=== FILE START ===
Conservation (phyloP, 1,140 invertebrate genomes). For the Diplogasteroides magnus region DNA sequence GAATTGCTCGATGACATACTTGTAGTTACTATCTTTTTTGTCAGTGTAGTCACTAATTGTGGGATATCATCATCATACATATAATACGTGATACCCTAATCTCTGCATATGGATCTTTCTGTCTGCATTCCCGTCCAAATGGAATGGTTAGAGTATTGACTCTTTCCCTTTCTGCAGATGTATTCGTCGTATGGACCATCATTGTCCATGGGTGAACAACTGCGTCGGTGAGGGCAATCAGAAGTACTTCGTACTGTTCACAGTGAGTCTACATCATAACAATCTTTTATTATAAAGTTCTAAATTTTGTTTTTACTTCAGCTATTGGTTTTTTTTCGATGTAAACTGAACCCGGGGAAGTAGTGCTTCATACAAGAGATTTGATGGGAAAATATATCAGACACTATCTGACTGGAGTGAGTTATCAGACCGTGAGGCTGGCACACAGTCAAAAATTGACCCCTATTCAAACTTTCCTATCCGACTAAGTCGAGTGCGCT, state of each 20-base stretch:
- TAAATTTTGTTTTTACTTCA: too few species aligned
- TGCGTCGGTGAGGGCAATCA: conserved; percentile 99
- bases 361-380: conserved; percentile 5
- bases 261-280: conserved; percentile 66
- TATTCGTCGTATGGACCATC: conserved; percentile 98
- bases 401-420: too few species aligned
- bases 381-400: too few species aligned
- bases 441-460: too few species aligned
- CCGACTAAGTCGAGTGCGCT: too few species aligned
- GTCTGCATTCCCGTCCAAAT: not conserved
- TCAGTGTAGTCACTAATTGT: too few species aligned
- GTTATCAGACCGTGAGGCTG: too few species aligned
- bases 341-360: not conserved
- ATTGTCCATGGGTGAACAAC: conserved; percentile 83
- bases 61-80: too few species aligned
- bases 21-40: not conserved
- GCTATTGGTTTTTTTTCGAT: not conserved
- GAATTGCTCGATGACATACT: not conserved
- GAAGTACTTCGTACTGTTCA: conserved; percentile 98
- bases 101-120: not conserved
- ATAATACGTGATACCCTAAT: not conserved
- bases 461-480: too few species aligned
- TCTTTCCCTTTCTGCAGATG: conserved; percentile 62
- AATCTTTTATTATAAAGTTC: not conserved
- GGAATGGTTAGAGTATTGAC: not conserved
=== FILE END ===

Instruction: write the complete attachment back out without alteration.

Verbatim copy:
Conservation (phyloP, 1,140 invertebrate genomes). For the Diplogasteroides magnus region DNA sequence GAATTGCTCGATGACATACTTGTAGTTACTATCTTTTTTGTCAGTGTAGTCACTAATTGTGGGATATCATCATCATACATATAATACGTGATACCCTAATCTCTGCATATGGATCTTTCTGTCTGCATTCCCGTCCAAATGGAATGGTTAGAGTATTGACTCTTTCCCTTTCTGCAGATGTATTCGTCGTATGGACCATCATTGTCCATGGGTGAACAACTGCGTCGGTGAGGGCAATCAGAAGTACTTCGTACTGTTCACAGTGAGTCTACATCATAACAATCTTTTATTATAAAGTTCTAAATTTTGTTTTTACTTCAGCTATTGGTTTTTTTTCGATGTAAACTGAACCCGGGGAAGTAGTGCTTCATACAAGAGATTTGATGGGAAAATATATCAGACACTATCTGACTGGAGTGAGTTATCAGACCGTGAGGCTGGCACACAGTCAAAAATTGACCCCTATTCAAACTTTCCTATCCGACTAAGTCGAGTGCGCT, state of each 20-base stretch:
- TAAATTTTGTTTTTACTTCA: too few species aligned
- TGCGTCGGTGAGGGCAATCA: conserved; percentile 99
- bases 361-380: conserved; percentile 5
- bases 261-280: conserved; percentile 66
- TATTCGTCGTATGGACCATC: conserved; percentile 98
- bases 401-420: too few species aligned
- bases 381-400: too few species aligned
- bases 441-460: too few species aligned
- CCGACTAAGTCGAGTGCGCT: too few species aligned
- GTCTGCATTCCCGTCCAAAT: not conserved
- TCAGTGTAGTCACTAATTGT: too few species aligned
- GTTATCAGACCGTGAGGCTG: too few species aligned
- bases 341-360: not conserved
- ATTGTCCATGGGTGAACAAC: conserved; percentile 83
- bases 61-80: too few species aligned
- bases 21-40: not conserved
- GCTATTGGTTTTTTTTCGAT: not conserved
- GAATTGCTCGATGACATACT: not conserved
- GAAGTACTTCGTACTGTTCA: conserved; percentile 98
- bases 101-120: not conserved
- ATAATACGTGATACCCTAAT: not conserved
- bases 461-480: too few species aligned
- TCTTTCCCTTTCTGCAGATG: conserved; percentile 62
- AATCTTTTATTATAAAGTTC: not conserved
- GGAATGGTTAGAGTATTGAC: not conserved